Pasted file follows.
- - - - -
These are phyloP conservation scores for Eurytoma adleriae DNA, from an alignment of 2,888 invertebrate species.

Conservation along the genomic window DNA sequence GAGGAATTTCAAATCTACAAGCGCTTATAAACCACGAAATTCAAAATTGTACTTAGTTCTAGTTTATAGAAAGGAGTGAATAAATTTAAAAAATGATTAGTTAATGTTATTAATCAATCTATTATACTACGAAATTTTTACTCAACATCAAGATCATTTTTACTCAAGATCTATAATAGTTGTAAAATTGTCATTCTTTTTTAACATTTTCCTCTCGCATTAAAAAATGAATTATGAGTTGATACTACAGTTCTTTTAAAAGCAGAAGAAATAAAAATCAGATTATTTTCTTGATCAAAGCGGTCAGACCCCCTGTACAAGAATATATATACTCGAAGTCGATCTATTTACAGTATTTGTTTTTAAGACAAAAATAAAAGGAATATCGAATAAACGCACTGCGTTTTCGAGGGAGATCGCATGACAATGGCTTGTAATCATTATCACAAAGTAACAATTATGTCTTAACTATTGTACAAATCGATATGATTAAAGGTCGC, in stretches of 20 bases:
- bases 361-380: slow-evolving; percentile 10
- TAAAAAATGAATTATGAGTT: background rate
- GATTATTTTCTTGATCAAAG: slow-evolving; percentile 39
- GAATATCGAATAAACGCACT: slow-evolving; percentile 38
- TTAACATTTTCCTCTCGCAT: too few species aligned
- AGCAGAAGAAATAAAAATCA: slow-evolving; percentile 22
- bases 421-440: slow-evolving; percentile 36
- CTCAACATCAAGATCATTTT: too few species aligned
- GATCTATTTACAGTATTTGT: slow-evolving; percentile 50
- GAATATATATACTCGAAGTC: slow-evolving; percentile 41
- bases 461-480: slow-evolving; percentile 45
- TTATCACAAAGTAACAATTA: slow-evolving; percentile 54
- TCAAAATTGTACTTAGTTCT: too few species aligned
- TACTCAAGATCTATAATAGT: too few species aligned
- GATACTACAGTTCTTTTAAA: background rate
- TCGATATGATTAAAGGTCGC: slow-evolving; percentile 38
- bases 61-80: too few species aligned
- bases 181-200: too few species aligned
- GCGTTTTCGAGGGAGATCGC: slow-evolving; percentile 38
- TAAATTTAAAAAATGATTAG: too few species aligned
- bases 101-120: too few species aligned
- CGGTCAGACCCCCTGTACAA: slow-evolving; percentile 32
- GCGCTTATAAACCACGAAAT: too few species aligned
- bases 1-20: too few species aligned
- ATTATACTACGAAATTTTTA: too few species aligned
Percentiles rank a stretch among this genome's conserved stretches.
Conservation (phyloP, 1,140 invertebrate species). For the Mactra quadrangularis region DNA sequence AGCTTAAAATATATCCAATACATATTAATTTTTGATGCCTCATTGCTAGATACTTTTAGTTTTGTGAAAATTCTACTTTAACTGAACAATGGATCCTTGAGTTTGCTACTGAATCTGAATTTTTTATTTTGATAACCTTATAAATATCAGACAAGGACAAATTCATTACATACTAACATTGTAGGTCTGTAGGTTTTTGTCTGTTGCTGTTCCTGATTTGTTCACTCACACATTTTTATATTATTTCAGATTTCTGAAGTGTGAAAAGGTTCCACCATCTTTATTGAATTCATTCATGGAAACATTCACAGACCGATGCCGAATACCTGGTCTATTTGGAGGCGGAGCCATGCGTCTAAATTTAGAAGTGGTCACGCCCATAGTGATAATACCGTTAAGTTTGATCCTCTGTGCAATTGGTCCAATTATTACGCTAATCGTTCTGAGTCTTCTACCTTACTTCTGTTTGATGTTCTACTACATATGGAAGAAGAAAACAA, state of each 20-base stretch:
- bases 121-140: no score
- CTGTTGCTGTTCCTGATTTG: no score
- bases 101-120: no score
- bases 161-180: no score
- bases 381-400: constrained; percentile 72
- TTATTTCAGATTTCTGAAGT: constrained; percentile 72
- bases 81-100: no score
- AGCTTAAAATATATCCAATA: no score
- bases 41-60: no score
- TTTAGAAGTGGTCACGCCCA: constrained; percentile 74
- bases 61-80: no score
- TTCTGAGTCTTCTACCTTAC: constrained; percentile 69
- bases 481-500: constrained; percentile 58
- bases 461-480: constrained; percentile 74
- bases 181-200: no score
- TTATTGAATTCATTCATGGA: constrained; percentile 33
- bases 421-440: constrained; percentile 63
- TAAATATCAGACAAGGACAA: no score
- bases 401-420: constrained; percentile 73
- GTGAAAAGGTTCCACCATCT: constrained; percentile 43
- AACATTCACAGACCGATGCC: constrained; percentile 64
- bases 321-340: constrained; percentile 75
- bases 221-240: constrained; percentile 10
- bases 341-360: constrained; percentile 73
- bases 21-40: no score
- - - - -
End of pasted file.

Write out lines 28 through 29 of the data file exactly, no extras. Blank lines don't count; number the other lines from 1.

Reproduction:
Percentiles rank a stretch among this genome's conserved stretches.
Conservation (phyloP, 1,140 invertebrate species). For the Mactra quadrangularis region DNA sequence AGCTTAAAATATATCCAATACATATTAATTTTTGATGCCTCATTGCTAGATACTTTTAGTTTTGTGAAAATTCTACTTTAACTGAACAATGGATCCTTGAGTTTGCTACTGAATCTGAATTTTTTATTTTGATAACCTTATAAATATCAGACAAGGACAAATTCATTACATACTAACATTGTAGGTCTGTAGGTTTTTGTCTGTTGCTGTTCCTGATTTGTTCACTCACACATTTTTATATTATTTCAGATTTCTGAAGTGTGAAAAGGTTCCACCATCTTTATTGAATTCATTCATGGAAACATTCACAGACCGATGCCGAATACCTGGTCTATTTGGAGGCGGAGCCATGCGTCTAAATTTAGAAGTGGTCACGCCCATAGTGATAATACCGTTAAGTTTGATCCTCTGTGCAATTGGTCCAATTATTACGCTAATCGTTCTGAGTCTTCTACCTTACTTCTGTTTGATGTTCTACTACATATGGAAGAAGAAAACAA, state of each 20-base stretch: